"It was so exciting to be out there," Anderson said.
Anderson, 35, has been recovering the past two seasons from Tommy John elbow reconstruction surgery on his left arm. The 13-year Major League veteran last pitched for the Royals in 2005, when he made six starts before an injury requiring the surgery ended his season.
"So to get back out there after being out of it so long," Anderson said, "I don't really think there are any words."
Anderson gave up a leadoff single to Alex Rodriguez before retiring the next three hitters on flyouts.
"I liked Anderson -- hasn't pitched in what, two years?" Rays manager Joe Maddon said. "He goes out there and throws a bunch of strikes."
Saturday's outing "was everything I was hoping it would be," Anderson said.
Kaz tosses: Scott Kazmir continues to make progress in his comeback from a left elbow strain. On Saturday morning, the Rays left-hander played catch with athletic trainer Ron Porterfield, and the session went so well that Maddon deemed Kazmir ready for the next step, which will be to throw a bullpen session on Monday.
Porterfield's "instructions to Kaz were to throw easily," Maddon said. "It didn't happen. He's very loose. He feels good, very free."
If all goes well on Monday, Maddon said that Kazmir will likely throw one additional bullpen session -- during which he might throw to some batters -- then they will try to get him into a game on March 14 or 15.
Rocco slow: Maddon said there was nothing new to report on Rocco Baldelli's progress and called his situation "day by day."
Baldelli has been taking it slow while coming back from the hamstring problems that ended his 2007 season.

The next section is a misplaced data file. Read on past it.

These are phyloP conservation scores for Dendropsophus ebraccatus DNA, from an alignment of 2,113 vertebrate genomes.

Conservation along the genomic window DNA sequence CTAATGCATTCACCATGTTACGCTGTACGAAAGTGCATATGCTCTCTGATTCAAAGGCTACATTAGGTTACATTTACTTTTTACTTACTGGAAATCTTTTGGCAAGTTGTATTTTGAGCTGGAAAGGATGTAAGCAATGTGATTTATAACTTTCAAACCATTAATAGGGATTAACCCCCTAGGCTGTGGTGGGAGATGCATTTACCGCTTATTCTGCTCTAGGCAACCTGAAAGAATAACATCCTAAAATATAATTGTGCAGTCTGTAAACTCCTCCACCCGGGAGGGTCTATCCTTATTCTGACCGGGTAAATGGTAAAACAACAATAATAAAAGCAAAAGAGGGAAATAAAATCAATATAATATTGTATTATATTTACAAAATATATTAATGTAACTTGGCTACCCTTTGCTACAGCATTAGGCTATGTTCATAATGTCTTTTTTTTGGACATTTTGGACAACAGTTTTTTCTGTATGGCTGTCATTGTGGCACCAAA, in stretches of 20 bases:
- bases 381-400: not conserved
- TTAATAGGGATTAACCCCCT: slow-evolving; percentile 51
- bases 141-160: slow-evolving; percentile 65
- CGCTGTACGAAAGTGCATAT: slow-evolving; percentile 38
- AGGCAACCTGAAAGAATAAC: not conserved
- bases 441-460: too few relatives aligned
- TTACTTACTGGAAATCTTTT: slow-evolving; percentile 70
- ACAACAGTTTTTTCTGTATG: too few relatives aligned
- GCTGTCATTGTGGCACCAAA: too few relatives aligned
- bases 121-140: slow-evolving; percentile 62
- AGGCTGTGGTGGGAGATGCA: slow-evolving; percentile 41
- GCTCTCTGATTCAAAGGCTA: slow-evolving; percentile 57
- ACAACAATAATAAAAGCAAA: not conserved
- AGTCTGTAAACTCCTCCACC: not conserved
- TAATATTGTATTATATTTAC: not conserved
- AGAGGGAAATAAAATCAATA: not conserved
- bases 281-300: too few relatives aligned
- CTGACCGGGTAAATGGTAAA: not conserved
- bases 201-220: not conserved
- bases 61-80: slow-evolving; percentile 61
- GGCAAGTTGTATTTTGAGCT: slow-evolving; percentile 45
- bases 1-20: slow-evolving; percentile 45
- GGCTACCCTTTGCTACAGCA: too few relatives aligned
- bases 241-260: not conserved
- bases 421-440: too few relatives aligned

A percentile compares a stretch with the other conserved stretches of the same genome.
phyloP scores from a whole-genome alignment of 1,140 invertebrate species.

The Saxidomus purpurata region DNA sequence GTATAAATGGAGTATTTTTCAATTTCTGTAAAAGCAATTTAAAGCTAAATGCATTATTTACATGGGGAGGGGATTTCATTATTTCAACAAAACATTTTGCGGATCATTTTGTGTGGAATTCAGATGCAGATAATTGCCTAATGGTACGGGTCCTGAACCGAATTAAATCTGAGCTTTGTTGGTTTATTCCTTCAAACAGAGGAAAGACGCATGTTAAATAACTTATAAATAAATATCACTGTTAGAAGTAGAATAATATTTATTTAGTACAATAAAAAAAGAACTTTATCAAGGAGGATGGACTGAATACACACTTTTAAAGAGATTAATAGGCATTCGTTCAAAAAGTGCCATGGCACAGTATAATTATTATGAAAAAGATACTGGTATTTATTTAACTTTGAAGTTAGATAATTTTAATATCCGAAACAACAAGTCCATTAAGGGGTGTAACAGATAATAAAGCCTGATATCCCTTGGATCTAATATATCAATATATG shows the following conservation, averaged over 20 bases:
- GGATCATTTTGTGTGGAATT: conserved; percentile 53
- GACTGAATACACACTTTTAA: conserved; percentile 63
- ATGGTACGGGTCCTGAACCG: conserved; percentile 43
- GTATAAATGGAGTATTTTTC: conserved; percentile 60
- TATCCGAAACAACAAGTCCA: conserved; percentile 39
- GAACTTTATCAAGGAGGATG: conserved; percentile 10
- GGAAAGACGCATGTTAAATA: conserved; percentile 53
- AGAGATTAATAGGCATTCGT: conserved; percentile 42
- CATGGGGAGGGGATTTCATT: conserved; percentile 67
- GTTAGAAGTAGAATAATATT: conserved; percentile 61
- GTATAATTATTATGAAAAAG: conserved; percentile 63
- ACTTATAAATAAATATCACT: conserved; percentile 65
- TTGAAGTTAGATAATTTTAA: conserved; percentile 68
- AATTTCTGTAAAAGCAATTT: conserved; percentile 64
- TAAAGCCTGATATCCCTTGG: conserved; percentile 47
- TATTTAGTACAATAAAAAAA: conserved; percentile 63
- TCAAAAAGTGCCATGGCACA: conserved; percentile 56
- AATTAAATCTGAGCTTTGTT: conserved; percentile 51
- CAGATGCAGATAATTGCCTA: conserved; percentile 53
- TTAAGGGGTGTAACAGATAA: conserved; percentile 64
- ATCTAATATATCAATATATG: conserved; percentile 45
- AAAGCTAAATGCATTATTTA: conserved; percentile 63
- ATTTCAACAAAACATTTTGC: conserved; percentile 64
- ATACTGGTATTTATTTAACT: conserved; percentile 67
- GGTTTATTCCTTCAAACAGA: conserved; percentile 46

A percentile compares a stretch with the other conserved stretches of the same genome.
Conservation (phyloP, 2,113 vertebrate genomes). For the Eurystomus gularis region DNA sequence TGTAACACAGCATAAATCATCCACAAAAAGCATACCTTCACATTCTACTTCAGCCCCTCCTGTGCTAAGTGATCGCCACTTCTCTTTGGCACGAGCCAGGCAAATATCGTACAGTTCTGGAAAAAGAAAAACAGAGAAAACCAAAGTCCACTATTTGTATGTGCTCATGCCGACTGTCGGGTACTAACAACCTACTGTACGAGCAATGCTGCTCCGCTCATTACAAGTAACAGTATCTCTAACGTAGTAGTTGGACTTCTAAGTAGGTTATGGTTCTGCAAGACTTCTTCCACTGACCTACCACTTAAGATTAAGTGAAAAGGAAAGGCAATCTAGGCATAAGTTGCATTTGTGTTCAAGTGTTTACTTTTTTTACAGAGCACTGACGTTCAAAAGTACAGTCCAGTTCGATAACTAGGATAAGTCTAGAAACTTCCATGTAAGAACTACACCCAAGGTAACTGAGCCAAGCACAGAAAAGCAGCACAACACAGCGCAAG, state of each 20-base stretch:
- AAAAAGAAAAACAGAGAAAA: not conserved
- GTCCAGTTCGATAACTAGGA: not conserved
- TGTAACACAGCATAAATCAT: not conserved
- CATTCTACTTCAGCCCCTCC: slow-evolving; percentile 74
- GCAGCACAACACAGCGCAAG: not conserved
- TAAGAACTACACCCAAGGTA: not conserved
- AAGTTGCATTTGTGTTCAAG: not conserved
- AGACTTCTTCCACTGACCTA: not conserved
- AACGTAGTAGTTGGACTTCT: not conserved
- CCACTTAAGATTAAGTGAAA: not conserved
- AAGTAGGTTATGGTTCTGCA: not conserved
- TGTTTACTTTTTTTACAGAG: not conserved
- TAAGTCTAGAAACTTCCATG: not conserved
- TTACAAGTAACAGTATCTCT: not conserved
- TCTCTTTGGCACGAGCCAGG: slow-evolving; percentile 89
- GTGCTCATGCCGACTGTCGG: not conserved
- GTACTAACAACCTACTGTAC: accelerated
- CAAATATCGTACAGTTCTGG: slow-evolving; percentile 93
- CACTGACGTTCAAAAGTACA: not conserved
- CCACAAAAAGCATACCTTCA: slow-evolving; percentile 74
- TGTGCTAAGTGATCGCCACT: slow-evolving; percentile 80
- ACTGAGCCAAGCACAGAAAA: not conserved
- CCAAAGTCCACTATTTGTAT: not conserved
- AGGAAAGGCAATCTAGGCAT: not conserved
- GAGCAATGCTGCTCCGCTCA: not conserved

"It's not like we're not concerned about it right now," said Maddon, who noted that over the course of the next week, they would like to see some positive progress.
Maddon said that Baldelli is not expected to play on Sunday.
Get the legs going: Carl Crawford is the reigning American League stolen base champion; his legs are a big part of his game. So he must watch how he progresses during Spring Training to have his legs in tune for the start of the regular season.
"When you run sprints, you run them hard, but it's not like when you're in the game, when you're running as hard as you can," Crawford said. "So you have to get your legs used to 100 percent effort into a sprint. You want to try it out early so you're not struggling at the end. In your mind, you want to know you can do it."
Crawford did extra weight work in the offseason to prepare for the pounding his legs will take during the regular season on Tropicana Field's artificial turf.
"I should see a difference," Crawford said. "I just wanted to prepare for the turf. On the grass, they always feel strong, but sometimes on that turf, they feel a little weak and achy. This whole season, it was all about the turf, preparing for the turf."
Crawford stole his second and third bases of the Grapefruit League season in the first inning of Saturday's 4-1 win over the Yankees.
Top 100: Seven Rays appeared on Baseball America's annual Top 100 prospects list, and four of them were among the top 17. The Rays and Red Sox led the Major Leagues with seven players (seven teams tied for third place with five prospects each). The seven Rays named include third baseman Evan Longoria (No. 2, behind Cincinnati outfielder Jay Bruce), left-hander David Price (10), left-hander Jake McGee (15), right-hander Wade Davis (17), shortstop Reid Brignac (39), outfielder Desmond Jennings (59) and right-hander Jeff Niemann (99). In addition, right-hander Jeremy Hellickson, catcher John Jaso, right-hander Chris Mason and outfielder Ryan Royster made the "Best of the Rest" list.
Up next: The Rays will host the Reds on Sunday afternoon in a 1:05 ET contest at Progress Energy Park, home of Al Lang Field. Edwin Jackson will start for the Rays and will be relieved by Troy Percival, Andy Sonnanstine, Mitch Talbot, Gary Glover and Dan Wheeler. The Reds will start Matt Belisle, and he'll be followed by Josh Fogg.
Bill Chastain is a reporter for MLB.com. This story was not subject to the approval of Major League Baseball or its clubs.